When we talk about innovation, we talk about change and we talk about people behind that change. The difference between a creative idea and innovation is whether that creative idea has been implemented. We are trying to change how people behave, whenever we are innovating. Look at the human element.

Two kinds of people

When we talk about innovation there are always two kinds of people. The people who are required to make the change (design, development, sales teams…) and the people who are affected by the change (customers and those whose processes are affected by new ideas)

Take both groups into consideration.


80% of the companies report providing a superior customer experience, but only 8% of their customers agree (Bain & Co study). 

While we have increased our communication by using collaboration tools, external communication is way down (Microsoft study). People are having less contact with people outside their organisation. This is the key problem when we think about the pipeline of innovation.

Try these:

  1. Think about how can we add a bit more contact with our customers – eve short 15 minute conversation can help
  2. Tag along with the people, as an observer, in the organisation that are already on the frontline – join sales calls, R&D groups, services teams, visit shops
  3. Interview (informal) the people who are interacting with the customers – 15 minutes check up by the coffee machine, hallways…

→ Get more raw material and insights to understand the problems we are trying to solve and the value we are bringing to the customer.

Bring room for participation – leverage the diverse perspectives

We think of innovation and creativity as out of the box solutions. The easiest way to get out of the box is to describe that box differently. What we think that issue is, will influence how we try to solve the problem. 

The more sets of eyes we have on the problem, the more likely it is that we find a different angle and bring an opportunity to bring additional value.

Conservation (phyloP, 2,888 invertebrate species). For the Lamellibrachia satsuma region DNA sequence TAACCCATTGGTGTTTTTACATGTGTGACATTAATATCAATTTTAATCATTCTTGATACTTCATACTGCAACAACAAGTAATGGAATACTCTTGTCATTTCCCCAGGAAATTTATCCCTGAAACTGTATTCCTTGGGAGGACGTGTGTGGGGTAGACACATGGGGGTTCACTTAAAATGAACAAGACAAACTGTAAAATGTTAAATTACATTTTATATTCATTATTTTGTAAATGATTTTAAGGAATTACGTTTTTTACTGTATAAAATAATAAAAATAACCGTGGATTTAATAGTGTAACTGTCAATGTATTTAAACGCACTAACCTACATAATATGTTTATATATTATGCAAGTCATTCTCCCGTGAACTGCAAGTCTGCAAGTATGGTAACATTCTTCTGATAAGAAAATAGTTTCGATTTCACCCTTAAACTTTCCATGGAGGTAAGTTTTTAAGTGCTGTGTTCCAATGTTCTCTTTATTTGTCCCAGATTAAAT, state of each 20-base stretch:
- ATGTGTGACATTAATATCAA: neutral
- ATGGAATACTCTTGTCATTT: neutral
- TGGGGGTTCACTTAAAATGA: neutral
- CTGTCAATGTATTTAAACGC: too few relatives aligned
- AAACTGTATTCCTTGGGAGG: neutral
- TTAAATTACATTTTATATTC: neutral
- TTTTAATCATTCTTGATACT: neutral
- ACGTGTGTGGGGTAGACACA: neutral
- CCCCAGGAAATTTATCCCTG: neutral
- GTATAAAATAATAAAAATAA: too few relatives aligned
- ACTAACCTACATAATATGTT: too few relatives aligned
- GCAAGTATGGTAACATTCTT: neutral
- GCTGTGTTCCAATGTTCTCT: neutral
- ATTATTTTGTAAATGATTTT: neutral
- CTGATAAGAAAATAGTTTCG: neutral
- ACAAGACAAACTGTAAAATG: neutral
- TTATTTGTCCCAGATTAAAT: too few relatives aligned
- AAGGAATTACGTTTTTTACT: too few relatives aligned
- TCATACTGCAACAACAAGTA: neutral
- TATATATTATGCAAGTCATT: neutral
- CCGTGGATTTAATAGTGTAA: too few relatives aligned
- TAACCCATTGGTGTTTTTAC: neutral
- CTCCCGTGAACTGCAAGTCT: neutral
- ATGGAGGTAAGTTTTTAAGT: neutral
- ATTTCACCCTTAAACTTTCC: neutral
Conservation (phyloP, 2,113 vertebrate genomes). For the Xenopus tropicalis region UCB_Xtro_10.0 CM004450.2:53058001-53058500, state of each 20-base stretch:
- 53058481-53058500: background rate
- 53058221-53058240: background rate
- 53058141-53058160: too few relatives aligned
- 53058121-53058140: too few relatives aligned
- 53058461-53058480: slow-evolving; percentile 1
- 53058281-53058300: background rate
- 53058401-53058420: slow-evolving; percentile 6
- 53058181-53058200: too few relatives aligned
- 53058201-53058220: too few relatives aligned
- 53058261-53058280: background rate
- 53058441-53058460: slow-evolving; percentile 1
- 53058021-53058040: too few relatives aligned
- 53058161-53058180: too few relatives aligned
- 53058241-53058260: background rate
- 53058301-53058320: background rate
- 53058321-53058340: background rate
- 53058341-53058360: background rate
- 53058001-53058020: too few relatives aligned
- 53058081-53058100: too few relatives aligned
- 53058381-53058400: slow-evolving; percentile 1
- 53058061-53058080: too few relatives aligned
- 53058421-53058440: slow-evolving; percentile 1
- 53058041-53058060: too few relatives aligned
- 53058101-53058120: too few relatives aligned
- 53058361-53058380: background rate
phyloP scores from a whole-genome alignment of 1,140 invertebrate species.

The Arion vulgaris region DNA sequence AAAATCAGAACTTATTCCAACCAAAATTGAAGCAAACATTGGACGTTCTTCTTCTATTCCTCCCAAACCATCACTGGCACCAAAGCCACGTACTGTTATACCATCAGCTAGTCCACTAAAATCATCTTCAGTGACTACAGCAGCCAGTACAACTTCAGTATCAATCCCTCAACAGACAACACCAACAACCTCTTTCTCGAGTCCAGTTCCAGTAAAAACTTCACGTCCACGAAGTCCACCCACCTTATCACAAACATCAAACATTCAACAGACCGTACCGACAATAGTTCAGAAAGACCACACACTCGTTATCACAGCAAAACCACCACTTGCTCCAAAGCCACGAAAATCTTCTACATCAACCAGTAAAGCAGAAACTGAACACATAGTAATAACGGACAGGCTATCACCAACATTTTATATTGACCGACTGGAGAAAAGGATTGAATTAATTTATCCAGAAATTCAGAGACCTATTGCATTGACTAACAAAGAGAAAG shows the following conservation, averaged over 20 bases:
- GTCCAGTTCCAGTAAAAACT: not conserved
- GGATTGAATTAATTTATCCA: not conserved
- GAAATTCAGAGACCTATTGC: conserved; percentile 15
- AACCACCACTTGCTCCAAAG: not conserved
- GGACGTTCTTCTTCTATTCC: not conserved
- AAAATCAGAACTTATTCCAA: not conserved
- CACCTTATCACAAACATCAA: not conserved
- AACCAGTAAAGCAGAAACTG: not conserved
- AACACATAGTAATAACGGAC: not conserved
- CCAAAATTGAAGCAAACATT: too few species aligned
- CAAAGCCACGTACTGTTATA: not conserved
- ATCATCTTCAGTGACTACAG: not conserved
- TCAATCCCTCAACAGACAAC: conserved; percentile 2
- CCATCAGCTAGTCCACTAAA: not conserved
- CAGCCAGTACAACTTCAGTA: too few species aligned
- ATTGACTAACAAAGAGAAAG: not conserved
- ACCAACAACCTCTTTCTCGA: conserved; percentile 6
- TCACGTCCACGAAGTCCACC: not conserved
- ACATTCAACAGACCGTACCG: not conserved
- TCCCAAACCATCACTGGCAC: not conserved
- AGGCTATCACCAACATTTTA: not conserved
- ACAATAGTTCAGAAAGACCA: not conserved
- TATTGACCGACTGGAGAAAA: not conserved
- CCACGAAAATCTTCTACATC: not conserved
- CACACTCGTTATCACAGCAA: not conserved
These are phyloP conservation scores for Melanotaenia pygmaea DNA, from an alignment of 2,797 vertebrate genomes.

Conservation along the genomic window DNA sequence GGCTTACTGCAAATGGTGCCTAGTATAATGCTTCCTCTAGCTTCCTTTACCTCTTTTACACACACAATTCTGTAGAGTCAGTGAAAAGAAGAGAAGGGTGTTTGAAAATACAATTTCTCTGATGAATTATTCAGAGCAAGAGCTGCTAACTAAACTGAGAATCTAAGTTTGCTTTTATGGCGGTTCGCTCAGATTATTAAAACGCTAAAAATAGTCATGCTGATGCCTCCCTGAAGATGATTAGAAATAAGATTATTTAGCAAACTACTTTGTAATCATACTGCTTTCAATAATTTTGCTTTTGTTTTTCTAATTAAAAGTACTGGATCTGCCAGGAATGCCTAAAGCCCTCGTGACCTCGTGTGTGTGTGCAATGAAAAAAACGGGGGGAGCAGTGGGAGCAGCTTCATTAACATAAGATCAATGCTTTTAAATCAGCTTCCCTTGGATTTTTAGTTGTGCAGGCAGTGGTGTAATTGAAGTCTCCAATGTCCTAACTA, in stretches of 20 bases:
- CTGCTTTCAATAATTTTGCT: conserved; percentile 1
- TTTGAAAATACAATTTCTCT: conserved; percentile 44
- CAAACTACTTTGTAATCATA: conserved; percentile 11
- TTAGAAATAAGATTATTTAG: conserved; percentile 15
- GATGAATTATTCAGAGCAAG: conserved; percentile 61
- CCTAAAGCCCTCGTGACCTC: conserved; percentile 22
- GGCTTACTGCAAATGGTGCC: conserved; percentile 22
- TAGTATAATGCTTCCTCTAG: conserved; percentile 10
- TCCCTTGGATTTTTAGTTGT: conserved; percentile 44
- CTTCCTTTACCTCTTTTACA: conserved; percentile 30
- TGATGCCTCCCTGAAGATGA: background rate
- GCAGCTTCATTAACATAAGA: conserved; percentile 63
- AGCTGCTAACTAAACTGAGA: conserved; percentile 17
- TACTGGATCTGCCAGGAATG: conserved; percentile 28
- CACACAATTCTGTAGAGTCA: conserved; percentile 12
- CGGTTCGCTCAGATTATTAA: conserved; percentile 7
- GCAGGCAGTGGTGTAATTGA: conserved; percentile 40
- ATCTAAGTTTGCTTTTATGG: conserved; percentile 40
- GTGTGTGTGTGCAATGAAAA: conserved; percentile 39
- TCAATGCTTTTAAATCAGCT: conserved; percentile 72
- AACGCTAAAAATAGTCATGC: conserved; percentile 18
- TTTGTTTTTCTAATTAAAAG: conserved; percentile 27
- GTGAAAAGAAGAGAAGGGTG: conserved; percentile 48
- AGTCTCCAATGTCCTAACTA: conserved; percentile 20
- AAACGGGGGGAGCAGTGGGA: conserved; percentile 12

So, mindful practices to make participation easier. According to MS study younger people and those in minority are struggling to pitch their ideas while working in the remote environment. How can we reach these people?

  • Make room in meeting agenda for feedback
  • Ask for comments
  • Ask a colleague in the different departments

→ Having a specific question in mind can help with input. 

Encourage people to come up with problems, even if they do not have ready solutions in mind.

Counteract the “…uummm, yea, but…” mentality with “Yes, and” mindset. They key here is to keep those requests small enough, ask for comments throughout the process.

Innovation process

Tua introduced the double diamond pipeline. Also, good to note that a lot of innovation happens already before we enter the pipeline.

The left hand side – Looking at the initial problem. How can we identify the right issue to solve? We need to find ways of experimentation, prototyping to learn and arrive at a problem we are solving.

Make it visible

Make your ideas, stories visible. Use storyboards to represent initial thinking online. Research shows that progress is the number one thing that predicts whether we have the energy to develop something tomorrow as well as today.

Think about the smallest step that we can do to move our ideas forward. So you can see some progress, something that you can demonstrate to other stakeholders around you. Get that idea out there, so others can comment on it and others can build on it.

→ Keep good intentions alive, think about the least you can do.

Unified Collaboration Experience in the “hybrid” work 

The panel discussion

This was a panel discussion led by Jarno Huurinainen, the panelists were Murtuza Viramgamwala from Poly, Harri Mikkanen from Microsoft, Kaijus Asteljoki from Valotalive and Eero Heikkilä from Elisa Videra.

Experiences with the unified collaboration solutions in the ‘hybrid work’ environment

A Step forward in terms of Personal Know-how

Harri from Microsoft commented that the pandemic has encouraged us to take a step forward in terms of technical knowledge regarding virtual meetings. Those who have had less experience have more know-how now and we can have our voices heard equally. It used to be so that some handled the tools better than others and had the “advantage”. 

A Step forward in terms of Personal Devices

Murtuza, from Poly, pointed out that when the pandemic struck it was an eye opener for the company how much there was demand for the personal devices as the remote-home offices were “built”.

Encouraging for “Keeping Video On” culture